In several species of birds, migration strategies may differ greatly even within a single population. Migration is often assumed to be a costly endeavour, especially for long distance migrants and these costs are presumablycompensated for by better survival conditions in the non-breeding area. One way to assess the cost of alternative strategies is to study the investment in movement within the context of the entire annual cycle. In this study wecompare trade-offs associated with several migration strategies in a generalist seabird. We used GPS tracking data to quantify lesser black-backed gulls’ movement throughout their annual cycle. The annual cumulativedistance travelled by long distance migrants wintering in west Africa, thousands of kilometres from their breeding colony, did not differ significantly from individuals of the same breeding colony wintering only a few hundred kilometres away. Within a year, birds travelled approximately 30,000 km across all migrations strategies. Short distance migrants returned earlier than long distance migrants. Maximum range, cumulative distance travelled or timing of arrival at the breeding area were not correlated with sex and wing length. Individuals spent only a small proportion of their time in flight and generally spent < 20% of their time at sea throughout an annual cycle, suggesting a reliance on inland resources for many individuals. Studying movement throughout the annual cycle may change our perspective when considering the consequences of different migration strategies.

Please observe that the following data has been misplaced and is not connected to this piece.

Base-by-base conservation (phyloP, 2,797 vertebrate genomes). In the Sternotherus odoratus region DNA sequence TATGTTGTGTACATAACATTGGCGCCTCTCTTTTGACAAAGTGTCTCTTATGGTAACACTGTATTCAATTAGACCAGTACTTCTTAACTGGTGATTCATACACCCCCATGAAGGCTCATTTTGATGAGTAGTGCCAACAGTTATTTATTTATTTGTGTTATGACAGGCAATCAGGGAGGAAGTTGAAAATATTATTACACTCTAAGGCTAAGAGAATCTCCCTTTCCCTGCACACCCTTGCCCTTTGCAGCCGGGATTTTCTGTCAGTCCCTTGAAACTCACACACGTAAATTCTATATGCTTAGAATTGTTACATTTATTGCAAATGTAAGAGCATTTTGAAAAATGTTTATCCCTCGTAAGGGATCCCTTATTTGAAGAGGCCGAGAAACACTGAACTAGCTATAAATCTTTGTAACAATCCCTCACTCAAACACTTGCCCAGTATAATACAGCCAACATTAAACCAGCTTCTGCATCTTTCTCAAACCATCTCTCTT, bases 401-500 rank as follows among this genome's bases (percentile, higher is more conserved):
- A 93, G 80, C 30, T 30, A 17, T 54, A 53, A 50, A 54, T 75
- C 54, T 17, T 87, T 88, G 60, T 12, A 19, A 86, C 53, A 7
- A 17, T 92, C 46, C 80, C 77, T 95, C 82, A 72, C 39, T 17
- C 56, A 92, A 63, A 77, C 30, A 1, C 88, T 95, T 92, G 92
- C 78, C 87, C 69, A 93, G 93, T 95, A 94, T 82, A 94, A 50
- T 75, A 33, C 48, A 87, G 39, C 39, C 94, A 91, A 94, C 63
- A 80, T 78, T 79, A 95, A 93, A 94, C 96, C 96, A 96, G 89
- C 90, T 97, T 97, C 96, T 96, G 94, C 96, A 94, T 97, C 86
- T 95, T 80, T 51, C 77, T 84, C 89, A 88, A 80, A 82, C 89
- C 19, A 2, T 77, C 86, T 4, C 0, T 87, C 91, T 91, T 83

|Number of pages||101|
|Publication status||Published - Sep-2017|
- Coast and estuaries
- Sea and coastal birds
EWI Biomedical sciences